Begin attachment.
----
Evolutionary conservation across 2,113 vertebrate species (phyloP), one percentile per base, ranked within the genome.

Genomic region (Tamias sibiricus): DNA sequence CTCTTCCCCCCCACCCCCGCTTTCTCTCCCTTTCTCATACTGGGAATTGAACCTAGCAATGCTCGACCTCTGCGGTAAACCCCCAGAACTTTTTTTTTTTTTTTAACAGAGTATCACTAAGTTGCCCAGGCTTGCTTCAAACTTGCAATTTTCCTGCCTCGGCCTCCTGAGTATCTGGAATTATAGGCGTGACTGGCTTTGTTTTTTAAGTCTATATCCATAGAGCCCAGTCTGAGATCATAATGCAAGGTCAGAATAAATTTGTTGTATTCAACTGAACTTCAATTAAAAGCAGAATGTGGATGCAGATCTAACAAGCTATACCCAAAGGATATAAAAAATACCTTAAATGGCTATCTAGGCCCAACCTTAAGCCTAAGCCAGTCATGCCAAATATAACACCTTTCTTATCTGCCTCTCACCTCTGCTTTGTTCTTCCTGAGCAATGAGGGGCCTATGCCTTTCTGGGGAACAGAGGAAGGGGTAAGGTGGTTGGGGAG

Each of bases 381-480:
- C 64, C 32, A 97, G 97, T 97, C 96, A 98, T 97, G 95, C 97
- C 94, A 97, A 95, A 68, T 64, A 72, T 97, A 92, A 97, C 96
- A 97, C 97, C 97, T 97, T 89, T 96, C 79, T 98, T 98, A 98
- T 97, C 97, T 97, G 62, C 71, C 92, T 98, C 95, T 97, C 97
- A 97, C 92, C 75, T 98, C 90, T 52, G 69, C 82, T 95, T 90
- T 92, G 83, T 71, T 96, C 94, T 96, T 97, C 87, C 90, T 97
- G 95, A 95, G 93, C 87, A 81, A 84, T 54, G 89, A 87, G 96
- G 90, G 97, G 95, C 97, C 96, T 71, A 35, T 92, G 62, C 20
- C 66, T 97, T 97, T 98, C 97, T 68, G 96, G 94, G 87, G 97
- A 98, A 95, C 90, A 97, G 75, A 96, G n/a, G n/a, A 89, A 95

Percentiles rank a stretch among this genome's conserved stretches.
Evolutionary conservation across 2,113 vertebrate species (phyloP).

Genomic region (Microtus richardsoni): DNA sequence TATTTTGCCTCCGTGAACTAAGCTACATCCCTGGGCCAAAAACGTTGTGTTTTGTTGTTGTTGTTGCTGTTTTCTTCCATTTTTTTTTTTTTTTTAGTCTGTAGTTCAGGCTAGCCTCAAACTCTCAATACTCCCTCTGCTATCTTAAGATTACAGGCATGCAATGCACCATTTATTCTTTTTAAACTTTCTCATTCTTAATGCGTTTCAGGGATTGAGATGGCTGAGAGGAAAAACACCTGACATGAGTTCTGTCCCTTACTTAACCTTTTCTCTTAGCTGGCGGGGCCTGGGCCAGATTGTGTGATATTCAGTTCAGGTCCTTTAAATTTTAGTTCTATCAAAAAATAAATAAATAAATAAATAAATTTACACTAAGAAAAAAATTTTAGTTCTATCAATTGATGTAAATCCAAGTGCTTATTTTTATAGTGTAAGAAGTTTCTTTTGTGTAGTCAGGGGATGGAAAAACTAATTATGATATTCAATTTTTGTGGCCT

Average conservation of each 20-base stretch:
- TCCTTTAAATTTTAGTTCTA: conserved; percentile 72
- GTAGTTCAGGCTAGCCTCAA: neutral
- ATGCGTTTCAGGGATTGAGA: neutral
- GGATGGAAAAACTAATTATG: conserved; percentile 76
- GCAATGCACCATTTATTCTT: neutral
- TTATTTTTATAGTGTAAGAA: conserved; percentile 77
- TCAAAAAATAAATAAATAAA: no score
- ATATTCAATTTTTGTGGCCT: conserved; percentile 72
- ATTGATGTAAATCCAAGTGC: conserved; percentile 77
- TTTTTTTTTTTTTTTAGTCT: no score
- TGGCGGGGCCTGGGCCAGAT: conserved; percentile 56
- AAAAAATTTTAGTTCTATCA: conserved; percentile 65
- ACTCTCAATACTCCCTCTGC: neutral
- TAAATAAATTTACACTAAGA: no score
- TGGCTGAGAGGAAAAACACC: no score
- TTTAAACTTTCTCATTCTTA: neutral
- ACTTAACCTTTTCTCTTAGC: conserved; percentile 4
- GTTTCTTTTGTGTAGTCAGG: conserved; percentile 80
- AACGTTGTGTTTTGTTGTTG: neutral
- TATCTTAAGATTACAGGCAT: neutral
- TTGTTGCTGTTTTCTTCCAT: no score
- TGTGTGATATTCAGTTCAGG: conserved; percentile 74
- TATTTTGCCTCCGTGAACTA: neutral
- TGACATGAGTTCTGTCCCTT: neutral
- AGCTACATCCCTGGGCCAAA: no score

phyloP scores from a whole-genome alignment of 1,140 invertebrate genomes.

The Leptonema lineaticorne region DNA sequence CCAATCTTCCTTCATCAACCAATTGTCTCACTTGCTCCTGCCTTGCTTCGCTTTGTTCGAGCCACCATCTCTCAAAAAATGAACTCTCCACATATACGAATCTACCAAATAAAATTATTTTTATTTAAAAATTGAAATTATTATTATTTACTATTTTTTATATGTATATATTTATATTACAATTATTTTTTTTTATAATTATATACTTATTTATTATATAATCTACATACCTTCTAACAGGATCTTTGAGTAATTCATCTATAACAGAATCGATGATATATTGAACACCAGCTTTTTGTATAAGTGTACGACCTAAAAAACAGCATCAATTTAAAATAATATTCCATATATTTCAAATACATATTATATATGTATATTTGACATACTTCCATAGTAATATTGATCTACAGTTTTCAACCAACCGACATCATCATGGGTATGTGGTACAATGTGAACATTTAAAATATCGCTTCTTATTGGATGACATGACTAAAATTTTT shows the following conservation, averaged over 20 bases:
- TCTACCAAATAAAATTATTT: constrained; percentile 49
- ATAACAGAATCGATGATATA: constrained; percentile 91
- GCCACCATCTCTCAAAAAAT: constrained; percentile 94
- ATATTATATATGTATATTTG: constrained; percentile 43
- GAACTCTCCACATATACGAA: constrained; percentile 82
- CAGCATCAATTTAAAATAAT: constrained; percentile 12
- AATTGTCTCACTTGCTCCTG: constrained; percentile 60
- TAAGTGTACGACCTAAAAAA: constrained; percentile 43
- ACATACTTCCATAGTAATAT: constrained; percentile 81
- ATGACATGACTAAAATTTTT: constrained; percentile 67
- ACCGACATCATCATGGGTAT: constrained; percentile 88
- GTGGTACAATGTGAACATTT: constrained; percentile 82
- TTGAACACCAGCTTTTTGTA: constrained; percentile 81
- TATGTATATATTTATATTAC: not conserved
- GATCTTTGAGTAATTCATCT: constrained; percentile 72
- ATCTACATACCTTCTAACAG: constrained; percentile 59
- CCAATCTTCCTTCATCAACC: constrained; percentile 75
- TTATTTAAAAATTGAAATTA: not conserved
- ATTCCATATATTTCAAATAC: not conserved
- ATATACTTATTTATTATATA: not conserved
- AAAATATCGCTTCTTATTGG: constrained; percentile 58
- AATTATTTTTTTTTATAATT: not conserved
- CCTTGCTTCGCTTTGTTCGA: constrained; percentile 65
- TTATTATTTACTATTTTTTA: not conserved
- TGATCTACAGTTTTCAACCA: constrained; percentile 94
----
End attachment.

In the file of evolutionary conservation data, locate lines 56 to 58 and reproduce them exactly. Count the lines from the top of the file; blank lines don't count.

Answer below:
- GTGGTACAATGTGAACATTT: constrained; percentile 82
- TTGAACACCAGCTTTTTGTA: constrained; percentile 81
- TATGTATATATTTATATTAC: not conserved